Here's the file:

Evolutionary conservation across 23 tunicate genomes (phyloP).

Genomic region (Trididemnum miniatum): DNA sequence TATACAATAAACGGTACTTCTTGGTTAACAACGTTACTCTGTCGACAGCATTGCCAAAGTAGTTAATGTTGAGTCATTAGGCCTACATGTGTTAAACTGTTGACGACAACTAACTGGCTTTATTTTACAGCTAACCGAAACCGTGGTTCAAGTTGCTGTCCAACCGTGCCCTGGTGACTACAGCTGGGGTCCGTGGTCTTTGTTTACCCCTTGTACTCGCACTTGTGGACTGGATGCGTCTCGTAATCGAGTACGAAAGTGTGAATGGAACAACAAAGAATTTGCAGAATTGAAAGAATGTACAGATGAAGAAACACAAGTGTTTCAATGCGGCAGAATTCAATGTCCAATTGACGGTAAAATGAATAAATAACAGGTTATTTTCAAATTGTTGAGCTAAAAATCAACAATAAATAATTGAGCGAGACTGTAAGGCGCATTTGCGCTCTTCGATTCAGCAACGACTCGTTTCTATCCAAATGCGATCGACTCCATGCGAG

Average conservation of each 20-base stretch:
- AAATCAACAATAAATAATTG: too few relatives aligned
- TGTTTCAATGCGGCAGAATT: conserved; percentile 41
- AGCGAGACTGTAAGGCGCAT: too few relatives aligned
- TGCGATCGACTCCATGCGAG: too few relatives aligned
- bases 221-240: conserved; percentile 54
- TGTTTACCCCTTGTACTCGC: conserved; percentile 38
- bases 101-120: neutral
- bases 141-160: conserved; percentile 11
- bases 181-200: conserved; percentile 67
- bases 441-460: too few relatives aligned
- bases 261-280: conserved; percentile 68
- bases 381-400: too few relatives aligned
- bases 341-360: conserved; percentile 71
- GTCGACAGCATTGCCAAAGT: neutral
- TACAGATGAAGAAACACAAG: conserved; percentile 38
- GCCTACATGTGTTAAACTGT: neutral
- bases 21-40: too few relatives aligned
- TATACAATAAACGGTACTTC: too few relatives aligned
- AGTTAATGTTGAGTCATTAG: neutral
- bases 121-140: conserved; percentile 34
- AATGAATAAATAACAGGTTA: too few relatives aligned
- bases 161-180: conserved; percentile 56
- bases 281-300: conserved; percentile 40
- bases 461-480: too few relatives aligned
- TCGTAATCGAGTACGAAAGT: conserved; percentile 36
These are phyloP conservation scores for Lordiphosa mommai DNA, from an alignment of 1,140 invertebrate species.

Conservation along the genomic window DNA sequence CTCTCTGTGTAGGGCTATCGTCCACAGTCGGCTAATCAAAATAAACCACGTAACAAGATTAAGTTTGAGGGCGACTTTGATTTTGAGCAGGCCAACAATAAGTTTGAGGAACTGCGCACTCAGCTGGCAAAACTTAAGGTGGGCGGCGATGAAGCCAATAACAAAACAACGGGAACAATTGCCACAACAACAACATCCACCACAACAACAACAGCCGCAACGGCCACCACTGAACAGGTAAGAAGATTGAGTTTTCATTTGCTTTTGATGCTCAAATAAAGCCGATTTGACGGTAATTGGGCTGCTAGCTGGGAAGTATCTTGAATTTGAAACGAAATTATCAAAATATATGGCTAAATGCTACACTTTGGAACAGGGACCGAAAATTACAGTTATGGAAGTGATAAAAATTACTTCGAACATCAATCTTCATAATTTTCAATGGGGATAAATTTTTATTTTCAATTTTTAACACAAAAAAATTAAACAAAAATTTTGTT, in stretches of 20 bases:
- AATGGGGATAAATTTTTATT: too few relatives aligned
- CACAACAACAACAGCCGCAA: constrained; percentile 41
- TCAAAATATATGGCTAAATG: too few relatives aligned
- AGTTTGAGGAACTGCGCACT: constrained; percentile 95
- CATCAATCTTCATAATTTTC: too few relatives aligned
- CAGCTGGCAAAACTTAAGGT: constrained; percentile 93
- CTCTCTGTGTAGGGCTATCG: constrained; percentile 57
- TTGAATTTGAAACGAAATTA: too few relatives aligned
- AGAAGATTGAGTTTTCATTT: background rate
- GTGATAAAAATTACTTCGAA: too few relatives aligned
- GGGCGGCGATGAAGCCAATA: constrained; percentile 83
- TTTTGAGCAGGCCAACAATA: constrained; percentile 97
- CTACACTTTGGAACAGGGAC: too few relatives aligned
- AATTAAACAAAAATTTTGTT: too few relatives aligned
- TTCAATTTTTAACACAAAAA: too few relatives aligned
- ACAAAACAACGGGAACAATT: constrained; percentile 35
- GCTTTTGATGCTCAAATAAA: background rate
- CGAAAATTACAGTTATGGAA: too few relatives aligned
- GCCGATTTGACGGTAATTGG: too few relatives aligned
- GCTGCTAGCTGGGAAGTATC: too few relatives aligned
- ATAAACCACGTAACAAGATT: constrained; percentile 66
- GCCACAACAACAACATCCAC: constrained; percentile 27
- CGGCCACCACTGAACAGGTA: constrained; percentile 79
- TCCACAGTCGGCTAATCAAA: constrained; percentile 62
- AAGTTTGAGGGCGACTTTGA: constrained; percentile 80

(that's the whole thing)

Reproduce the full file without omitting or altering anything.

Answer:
Evolutionary conservation across 23 tunicate genomes (phyloP).

Genomic region (Trididemnum miniatum): DNA sequence TATACAATAAACGGTACTTCTTGGTTAACAACGTTACTCTGTCGACAGCATTGCCAAAGTAGTTAATGTTGAGTCATTAGGCCTACATGTGTTAAACTGTTGACGACAACTAACTGGCTTTATTTTACAGCTAACCGAAACCGTGGTTCAAGTTGCTGTCCAACCGTGCCCTGGTGACTACAGCTGGGGTCCGTGGTCTTTGTTTACCCCTTGTACTCGCACTTGTGGACTGGATGCGTCTCGTAATCGAGTACGAAAGTGTGAATGGAACAACAAAGAATTTGCAGAATTGAAAGAATGTACAGATGAAGAAACACAAGTGTTTCAATGCGGCAGAATTCAATGTCCAATTGACGGTAAAATGAATAAATAACAGGTTATTTTCAAATTGTTGAGCTAAAAATCAACAATAAATAATTGAGCGAGACTGTAAGGCGCATTTGCGCTCTTCGATTCAGCAACGACTCGTTTCTATCCAAATGCGATCGACTCCATGCGAG

Average conservation of each 20-base stretch:
- AAATCAACAATAAATAATTG: too few relatives aligned
- TGTTTCAATGCGGCAGAATT: conserved; percentile 41
- AGCGAGACTGTAAGGCGCAT: too few relatives aligned
- TGCGATCGACTCCATGCGAG: too few relatives aligned
- bases 221-240: conserved; percentile 54
- TGTTTACCCCTTGTACTCGC: conserved; percentile 38
- bases 101-120: neutral
- bases 141-160: conserved; percentile 11
- bases 181-200: conserved; percentile 67
- bases 441-460: too few relatives aligned
- bases 261-280: conserved; percentile 68
- bases 381-400: too few relatives aligned
- bases 341-360: conserved; percentile 71
- GTCGACAGCATTGCCAAAGT: neutral
- TACAGATGAAGAAACACAAG: conserved; percentile 38
- GCCTACATGTGTTAAACTGT: neutral
- bases 21-40: too few relatives aligned
- TATACAATAAACGGTACTTC: too few relatives aligned
- AGTTAATGTTGAGTCATTAG: neutral
- bases 121-140: conserved; percentile 34
- AATGAATAAATAACAGGTTA: too few relatives aligned
- bases 161-180: conserved; percentile 56
- bases 281-300: conserved; percentile 40
- bases 461-480: too few relatives aligned
- TCGTAATCGAGTACGAAAGT: conserved; percentile 36
These are phyloP conservation scores for Lordiphosa mommai DNA, from an alignment of 1,140 invertebrate species.

Conservation along the genomic window DNA sequence CTCTCTGTGTAGGGCTATCGTCCACAGTCGGCTAATCAAAATAAACCACGTAACAAGATTAAGTTTGAGGGCGACTTTGATTTTGAGCAGGCCAACAATAAGTTTGAGGAACTGCGCACTCAGCTGGCAAAACTTAAGGTGGGCGGCGATGAAGCCAATAACAAAACAACGGGAACAATTGCCACAACAACAACATCCACCACAACAACAACAGCCGCAACGGCCACCACTGAACAGGTAAGAAGATTGAGTTTTCATTTGCTTTTGATGCTCAAATAAAGCCGATTTGACGGTAATTGGGCTGCTAGCTGGGAAGTATCTTGAATTTGAAACGAAATTATCAAAATATATGGCTAAATGCTACACTTTGGAACAGGGACCGAAAATTACAGTTATGGAAGTGATAAAAATTACTTCGAACATCAATCTTCATAATTTTCAATGGGGATAAATTTTTATTTTCAATTTTTAACACAAAAAAATTAAACAAAAATTTTGTT, in stretches of 20 bases:
- AATGGGGATAAATTTTTATT: too few relatives aligned
- CACAACAACAACAGCCGCAA: constrained; percentile 41
- TCAAAATATATGGCTAAATG: too few relatives aligned
- AGTTTGAGGAACTGCGCACT: constrained; percentile 95
- CATCAATCTTCATAATTTTC: too few relatives aligned
- CAGCTGGCAAAACTTAAGGT: constrained; percentile 93
- CTCTCTGTGTAGGGCTATCG: constrained; percentile 57
- TTGAATTTGAAACGAAATTA: too few relatives aligned
- AGAAGATTGAGTTTTCATTT: background rate
- GTGATAAAAATTACTTCGAA: too few relatives aligned
- GGGCGGCGATGAAGCCAATA: constrained; percentile 83
- TTTTGAGCAGGCCAACAATA: constrained; percentile 97
- CTACACTTTGGAACAGGGAC: too few relatives aligned
- AATTAAACAAAAATTTTGTT: too few relatives aligned
- TTCAATTTTTAACACAAAAA: too few relatives aligned
- ACAAAACAACGGGAACAATT: constrained; percentile 35
- GCTTTTGATGCTCAAATAAA: background rate
- CGAAAATTACAGTTATGGAA: too few relatives aligned
- GCCGATTTGACGGTAATTGG: too few relatives aligned
- GCTGCTAGCTGGGAAGTATC: too few relatives aligned
- ATAAACCACGTAACAAGATT: constrained; percentile 66
- GCCACAACAACAACATCCAC: constrained; percentile 27
- CGGCCACCACTGAACAGGTA: constrained; percentile 79
- TCCACAGTCGGCTAATCAAA: constrained; percentile 62
- AAGTTTGAGGGCGACTTTGA: constrained; percentile 80